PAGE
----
In the early 1990s economic depression, combined with the growing public consciousness of holes in the ozone layer and global warming, created a lingering hangover from the excesses and prosperity of the 1980s. A more caring, sharing society was appearing and, with it, voters ushered in more liberal, left-wing governments in many of the world’s most-powerful nations.
In 1993, new US President Bill Clinton created the Partnership for a New Generation of Vehicles (PNGV) – a research project between the US government and the American Big Three carmakers. The aim was to develop extremely fuel-efficient cars, capable of up to 80mpg, to be available to the public by 2003.
Although not involved in the initiative, Volvo beat them all to it in 1992 with its ECC – Environmental Concept Car. Developed at Volvo’s Monitoring and Concept Centre in California, it was a typically pragmatic solution to the West Coast’s pollution issues, as well as a statement of how the company’s design was on the verge of a rapid evolution under new design director Peter Horbury.
And it was indeed unlike any Volvo before; soft transitions where brutal junctions once ruled and an emphasis on aerodynamics rather than stolid safety. Familiar elements remained though – the V-shaped hood feature, strong shoulders and six-light DLO – but each was amplified and composed in a way that made its forebears appear rather uncouth.
The stark white body was inspired by the purity of Swedish winters. While made of aluminium, it had the appearance of injection-moulded product design that would become so popular during the decade and encapsulated by the 1998 iMac G3. But the most radical aspect was its tail.
Its very high central volume that grew from its glasshouse, contrasting with the low-set shoulders and rear lamps, created a shocking first impression that would be later adopted by Renault with its 1995 Initiale and, of course, Adrian van Hooydonk’s BMW 7 Series of 2001. The advantages of this solution were both aesthetic – the ability to combine a low beltline offering good visibility with a shallow rear screen for a more coupe profile – and aerodynamic. The result was a drag co-efficient of just 0.23 Cd.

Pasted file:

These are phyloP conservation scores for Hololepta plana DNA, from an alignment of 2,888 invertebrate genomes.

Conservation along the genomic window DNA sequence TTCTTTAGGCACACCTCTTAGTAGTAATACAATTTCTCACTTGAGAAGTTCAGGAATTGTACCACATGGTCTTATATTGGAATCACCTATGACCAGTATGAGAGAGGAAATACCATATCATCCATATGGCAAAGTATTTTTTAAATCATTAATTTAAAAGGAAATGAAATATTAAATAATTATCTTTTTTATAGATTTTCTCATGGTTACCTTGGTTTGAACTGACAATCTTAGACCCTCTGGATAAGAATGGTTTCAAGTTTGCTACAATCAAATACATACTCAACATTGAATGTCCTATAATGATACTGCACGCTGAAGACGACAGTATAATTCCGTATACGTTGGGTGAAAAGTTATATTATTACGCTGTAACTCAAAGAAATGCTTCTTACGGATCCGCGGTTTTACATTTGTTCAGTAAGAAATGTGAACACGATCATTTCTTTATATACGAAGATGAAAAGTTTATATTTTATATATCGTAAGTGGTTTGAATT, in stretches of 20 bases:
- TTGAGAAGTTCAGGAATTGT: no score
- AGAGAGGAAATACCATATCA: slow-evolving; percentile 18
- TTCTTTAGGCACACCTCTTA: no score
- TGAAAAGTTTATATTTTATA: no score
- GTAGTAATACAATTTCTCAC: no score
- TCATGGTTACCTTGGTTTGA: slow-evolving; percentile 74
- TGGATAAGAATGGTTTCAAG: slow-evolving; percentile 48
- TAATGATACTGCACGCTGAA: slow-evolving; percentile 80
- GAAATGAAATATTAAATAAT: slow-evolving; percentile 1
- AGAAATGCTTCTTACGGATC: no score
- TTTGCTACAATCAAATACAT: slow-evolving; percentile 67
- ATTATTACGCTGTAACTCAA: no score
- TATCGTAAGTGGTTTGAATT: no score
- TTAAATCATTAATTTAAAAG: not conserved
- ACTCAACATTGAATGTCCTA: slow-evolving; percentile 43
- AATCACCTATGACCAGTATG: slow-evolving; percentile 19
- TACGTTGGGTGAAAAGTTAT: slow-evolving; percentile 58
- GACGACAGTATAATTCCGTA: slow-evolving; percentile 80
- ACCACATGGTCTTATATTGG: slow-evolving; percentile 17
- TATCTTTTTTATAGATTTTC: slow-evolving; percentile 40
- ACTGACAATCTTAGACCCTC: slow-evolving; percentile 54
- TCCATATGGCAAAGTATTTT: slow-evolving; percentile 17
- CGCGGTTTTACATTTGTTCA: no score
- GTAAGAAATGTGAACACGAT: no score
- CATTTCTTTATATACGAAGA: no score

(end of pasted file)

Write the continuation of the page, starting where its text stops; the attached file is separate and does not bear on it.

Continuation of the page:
This, alongside that lightweight body, allowed Volvo to use a very efficient powertrain and its solution was a unexpected as the car’s design. A gas turbine that can run on virtually any fuel forms the central part of its series hybrid system. Performance was modest with 0-60mph taking a leisurely 22 seconds in EV mode but a more reasonable 12.5 with the turbine spinning at 90,000rpm. However even with the turbine running it still easily met California’s tough Ultra-Low Emissions Vehicle requirements.
Three modes – Electric (battery power only); Hybrid (combination of battery and turbine on-demand); and Turbine Power (everything working) – were selected via the almost toy-like controls on the centre stack. It was a priority to make every element communicate its function as clearly as possible, hence the first appearance of Volvo’s famous HCAV direction controller. A screen on top of the IP displayed live traffic updates, allowing drivers to dodge those infamous LA freeway tailbacks.
The materials used throughout the interior were chosen for their environmental attributes, most interestingly the natural cork used in the door cards and seat centres. The result is a warm, earthy cabin that contrasts with the stark white exterior.
While the ECC would be evolved into the mechanically more mundane S80 of 1998, the decline in oil prices and a new President meant that by 2001 the Partnership for a New Generation of Vehicles was canned by George W Bush.